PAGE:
Sun damage is a result of DNA damage to skin cells. DNA, the brain of the cell, absorbs Ultraviolet B light and this damages the genetic code. Damaged genes are incapable of maintaining normal cell function. The visible result is sun damage.
The four categories of sun damage are colour change, texture change, loss of tightness and skin cancer.
Colour changes are either red, brown or white.
Brown blotches are caused by an irregular increase in a pigment called Melanin. Melanin is normally spread evenly through the epidermis. DNA damage to melanocytes, the cells that produce melanin, causes irregular production of the melanin pigment.
A decrease in melanin production leads to lighter or even white spots. An increase in melanin production results in brown, dark brown or even black spots.
Red blotches are a result of more prominent blood vessels. Blood vessels can increase in number and in size due to sun damage. An increase in the number of blood vessels is a result of inflammation. When you get a sun burn and the skin goes red and sore, it is due to inflammation. Inflammation is the bodies attempt to heal itself and in the process new blood vessels form by a process called neovascularisation.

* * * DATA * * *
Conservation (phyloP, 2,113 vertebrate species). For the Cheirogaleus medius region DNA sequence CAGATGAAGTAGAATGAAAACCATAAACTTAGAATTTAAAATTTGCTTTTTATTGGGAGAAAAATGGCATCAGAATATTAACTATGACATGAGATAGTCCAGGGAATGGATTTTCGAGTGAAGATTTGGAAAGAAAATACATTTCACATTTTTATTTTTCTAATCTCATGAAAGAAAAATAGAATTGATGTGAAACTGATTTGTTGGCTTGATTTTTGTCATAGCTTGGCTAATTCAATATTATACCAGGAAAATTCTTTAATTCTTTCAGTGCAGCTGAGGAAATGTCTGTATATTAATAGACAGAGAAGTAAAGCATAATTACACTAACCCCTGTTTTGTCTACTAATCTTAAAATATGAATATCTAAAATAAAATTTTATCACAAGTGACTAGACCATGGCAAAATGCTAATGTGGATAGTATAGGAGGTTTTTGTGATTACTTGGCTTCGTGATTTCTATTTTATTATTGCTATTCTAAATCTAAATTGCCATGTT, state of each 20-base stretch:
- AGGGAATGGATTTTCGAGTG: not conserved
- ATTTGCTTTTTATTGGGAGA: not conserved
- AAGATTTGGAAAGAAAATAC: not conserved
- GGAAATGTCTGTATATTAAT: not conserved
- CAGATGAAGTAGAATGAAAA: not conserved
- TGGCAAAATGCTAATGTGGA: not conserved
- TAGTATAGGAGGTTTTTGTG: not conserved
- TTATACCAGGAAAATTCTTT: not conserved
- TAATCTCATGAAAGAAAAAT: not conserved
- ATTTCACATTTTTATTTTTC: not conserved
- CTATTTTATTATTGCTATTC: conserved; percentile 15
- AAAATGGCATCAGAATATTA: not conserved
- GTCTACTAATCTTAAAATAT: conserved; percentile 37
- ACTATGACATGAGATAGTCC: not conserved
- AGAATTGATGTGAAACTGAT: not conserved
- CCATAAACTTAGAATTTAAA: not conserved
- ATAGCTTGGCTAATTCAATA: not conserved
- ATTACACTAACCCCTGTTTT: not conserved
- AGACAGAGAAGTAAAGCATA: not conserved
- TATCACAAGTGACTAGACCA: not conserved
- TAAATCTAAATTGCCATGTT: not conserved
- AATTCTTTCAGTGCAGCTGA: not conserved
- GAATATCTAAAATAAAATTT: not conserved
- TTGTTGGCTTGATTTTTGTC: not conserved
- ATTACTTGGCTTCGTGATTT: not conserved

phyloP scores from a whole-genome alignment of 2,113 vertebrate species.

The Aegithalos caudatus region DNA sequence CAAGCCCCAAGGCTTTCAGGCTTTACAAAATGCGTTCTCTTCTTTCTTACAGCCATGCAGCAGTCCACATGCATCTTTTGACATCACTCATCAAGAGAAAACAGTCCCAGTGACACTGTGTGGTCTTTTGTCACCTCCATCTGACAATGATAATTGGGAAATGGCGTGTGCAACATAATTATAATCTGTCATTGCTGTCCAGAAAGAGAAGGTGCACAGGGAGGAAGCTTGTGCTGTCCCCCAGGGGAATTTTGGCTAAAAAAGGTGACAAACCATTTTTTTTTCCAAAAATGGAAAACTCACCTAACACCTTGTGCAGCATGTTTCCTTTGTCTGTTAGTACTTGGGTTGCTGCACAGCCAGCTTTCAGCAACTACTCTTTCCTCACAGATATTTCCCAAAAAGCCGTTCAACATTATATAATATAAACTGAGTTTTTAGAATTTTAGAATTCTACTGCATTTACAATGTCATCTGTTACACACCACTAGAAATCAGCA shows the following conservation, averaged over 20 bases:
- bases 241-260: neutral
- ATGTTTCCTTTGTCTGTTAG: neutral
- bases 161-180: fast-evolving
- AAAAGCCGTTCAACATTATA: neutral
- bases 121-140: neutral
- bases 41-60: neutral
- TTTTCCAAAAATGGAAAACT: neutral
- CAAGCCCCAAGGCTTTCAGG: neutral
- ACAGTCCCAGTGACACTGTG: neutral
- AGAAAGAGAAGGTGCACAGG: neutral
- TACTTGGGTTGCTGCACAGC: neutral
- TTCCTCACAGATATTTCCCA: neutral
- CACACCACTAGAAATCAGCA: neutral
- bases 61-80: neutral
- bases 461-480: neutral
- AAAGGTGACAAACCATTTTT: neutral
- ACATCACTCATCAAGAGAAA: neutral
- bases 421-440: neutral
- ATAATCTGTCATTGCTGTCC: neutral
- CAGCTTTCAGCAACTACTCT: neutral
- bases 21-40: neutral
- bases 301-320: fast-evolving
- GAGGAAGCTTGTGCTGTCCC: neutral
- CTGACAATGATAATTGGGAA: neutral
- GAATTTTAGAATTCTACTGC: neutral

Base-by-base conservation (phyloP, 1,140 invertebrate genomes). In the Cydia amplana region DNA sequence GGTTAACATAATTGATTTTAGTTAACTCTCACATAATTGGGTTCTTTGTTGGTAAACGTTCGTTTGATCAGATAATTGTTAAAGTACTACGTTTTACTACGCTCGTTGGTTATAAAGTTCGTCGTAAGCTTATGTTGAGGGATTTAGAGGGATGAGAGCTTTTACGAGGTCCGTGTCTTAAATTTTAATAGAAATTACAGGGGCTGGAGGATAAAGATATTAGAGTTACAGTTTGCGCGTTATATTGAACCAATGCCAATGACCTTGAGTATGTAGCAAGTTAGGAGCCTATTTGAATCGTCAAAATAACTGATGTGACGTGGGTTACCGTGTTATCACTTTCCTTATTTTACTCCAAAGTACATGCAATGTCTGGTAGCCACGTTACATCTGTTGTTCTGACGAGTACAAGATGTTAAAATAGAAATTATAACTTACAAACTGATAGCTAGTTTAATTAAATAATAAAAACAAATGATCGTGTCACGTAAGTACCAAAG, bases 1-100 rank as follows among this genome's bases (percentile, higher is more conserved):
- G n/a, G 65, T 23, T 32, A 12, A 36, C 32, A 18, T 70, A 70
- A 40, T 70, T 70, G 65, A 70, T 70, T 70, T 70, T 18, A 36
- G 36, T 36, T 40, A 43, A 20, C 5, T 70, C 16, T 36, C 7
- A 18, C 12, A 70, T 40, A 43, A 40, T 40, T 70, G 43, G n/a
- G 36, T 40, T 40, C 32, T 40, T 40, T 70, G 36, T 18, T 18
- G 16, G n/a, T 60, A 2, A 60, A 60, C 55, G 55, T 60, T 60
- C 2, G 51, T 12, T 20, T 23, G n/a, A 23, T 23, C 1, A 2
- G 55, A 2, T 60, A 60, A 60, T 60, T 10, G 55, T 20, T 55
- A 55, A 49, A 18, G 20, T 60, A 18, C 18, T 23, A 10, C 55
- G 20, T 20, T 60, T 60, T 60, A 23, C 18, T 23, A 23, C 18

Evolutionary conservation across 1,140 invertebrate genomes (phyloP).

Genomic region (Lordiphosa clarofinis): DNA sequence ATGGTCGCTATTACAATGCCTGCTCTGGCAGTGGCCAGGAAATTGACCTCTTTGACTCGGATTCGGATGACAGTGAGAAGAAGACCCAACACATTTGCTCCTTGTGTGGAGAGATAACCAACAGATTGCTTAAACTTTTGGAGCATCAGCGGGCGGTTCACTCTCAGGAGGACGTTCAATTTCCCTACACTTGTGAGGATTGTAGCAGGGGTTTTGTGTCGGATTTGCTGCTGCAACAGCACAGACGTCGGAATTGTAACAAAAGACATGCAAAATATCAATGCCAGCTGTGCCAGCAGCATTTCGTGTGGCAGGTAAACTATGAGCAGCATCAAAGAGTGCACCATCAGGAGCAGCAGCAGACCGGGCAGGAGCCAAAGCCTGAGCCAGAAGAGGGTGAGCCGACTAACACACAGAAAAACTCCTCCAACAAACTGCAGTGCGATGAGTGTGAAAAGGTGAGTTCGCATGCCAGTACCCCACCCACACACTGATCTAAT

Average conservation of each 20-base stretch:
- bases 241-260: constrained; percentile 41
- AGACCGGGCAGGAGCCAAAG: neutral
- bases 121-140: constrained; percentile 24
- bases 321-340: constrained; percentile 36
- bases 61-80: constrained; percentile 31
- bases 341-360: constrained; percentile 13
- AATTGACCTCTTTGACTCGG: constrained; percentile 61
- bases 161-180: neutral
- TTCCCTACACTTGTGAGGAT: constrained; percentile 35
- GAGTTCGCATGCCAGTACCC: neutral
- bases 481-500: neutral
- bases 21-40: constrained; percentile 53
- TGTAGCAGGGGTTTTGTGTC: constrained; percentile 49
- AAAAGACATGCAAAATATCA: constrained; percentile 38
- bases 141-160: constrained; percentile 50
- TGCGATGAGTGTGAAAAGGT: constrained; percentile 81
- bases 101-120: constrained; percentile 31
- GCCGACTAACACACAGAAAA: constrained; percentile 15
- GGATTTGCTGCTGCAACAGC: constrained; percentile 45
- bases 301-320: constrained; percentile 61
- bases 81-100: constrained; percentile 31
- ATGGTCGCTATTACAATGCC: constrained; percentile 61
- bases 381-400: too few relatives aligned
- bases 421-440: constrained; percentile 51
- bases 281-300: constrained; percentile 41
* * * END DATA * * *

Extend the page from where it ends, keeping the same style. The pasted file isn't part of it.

Damage to the connective tissue, collagen fibres, elastic fibres and fibroblasts around blood vessels weakens the support structure of blood vessels and causes blood vessel to dilate and increase in size.
The second category of sun damage, a rougher skin texture, is the result of sun damage to the connective tissue in the dermis, sun induced enlargement in oil glands, enlargement of pores and dehydration of the skin.
Loss of tightness of the skin is also due to ultraviolet light (especially ultraviolet A) damage to elastic and collagen fibres and DNA damage to fibroblast cells that make collagen and elastic fibres. Eventually this leads to skin sagging.
The fourth category of sun damage is skin cancer. Sun induced skin cancer is a result of progressive and cumulative damage to the DNA of the epidermal cells. There are two main cell types in the epidermis. Damage to the DNA of melanocytes, the pigment forming cells, leads to Melanoma. Melanoma is a highly aggressive form of cancer, with a tendency to spread (metastasize) throughout the body early.
Damage to the DNA of keratinocytes, the cells that make up the bulk of the epidermis, causes the most common skin cancer in humans, Solar Keratosis. Eventually more aggressive skin cancers like Squamous cell carcinoma and Basal cell carcinoma develops.